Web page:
What is a Copyright?


A federally registered copyright is a grant of exclusive rights guaranteed by the United States government to a work of authorship such as musical works, written works, performance works, or visual works.

A U.S. Copyright registration is obtained by filing a copyright application with the U.S. Copyright Office.

The duration of a U.S.  Copyright varies depending upon who created the work (i.e., an individual or corporation) and upon when the work was created.  For example, works created after 1978 are extended copyright protection for a term ending 70 years after the death of the author.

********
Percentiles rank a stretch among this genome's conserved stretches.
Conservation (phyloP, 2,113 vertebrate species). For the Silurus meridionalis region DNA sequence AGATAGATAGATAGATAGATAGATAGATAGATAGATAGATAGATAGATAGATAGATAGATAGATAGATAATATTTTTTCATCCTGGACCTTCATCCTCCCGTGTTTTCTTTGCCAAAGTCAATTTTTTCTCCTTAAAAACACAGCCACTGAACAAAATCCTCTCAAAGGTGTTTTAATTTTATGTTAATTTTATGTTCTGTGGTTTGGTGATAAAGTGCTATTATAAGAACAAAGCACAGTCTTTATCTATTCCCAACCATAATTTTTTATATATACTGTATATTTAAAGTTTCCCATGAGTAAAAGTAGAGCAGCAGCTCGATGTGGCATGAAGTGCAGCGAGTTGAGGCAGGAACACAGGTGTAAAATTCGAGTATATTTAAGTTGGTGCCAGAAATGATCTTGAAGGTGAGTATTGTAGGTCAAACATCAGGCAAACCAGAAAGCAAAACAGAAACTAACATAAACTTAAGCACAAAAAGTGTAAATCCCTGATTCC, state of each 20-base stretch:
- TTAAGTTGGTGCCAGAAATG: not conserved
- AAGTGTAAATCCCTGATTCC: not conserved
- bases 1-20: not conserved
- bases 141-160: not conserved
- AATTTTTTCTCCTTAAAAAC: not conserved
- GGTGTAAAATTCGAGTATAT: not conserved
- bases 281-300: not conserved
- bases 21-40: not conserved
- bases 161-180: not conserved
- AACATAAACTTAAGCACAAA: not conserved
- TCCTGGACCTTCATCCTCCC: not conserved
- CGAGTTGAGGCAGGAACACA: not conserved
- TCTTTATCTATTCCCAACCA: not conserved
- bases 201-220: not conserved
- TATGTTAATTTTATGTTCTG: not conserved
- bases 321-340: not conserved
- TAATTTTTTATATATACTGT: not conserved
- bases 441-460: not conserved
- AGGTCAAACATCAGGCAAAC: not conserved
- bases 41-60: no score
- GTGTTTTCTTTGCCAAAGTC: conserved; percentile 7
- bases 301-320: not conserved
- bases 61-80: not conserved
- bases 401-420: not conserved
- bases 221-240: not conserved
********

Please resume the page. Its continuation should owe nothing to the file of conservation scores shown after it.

NOTE: A copyright only protects you from others who may copy your work.  If someone independently creates the same work, without knowing of your work, both of you could potentially obtain a copyright of your independently created works.



5 exclusive rights granted by a copyright

  1. The exclusive right to reproduce the work

  2. The exclusive right to prepare derivative works such a translations and abridged versions

  3. The exclusive right to distribute copies of the work to the public by sale or rental

  4. The exclusive right to perform the work publicly such as for music, plays, dances, pantomimes, and motion pictures

  5. The exclusive right to display the work publicly such as for paintings, sculptures, or photographs.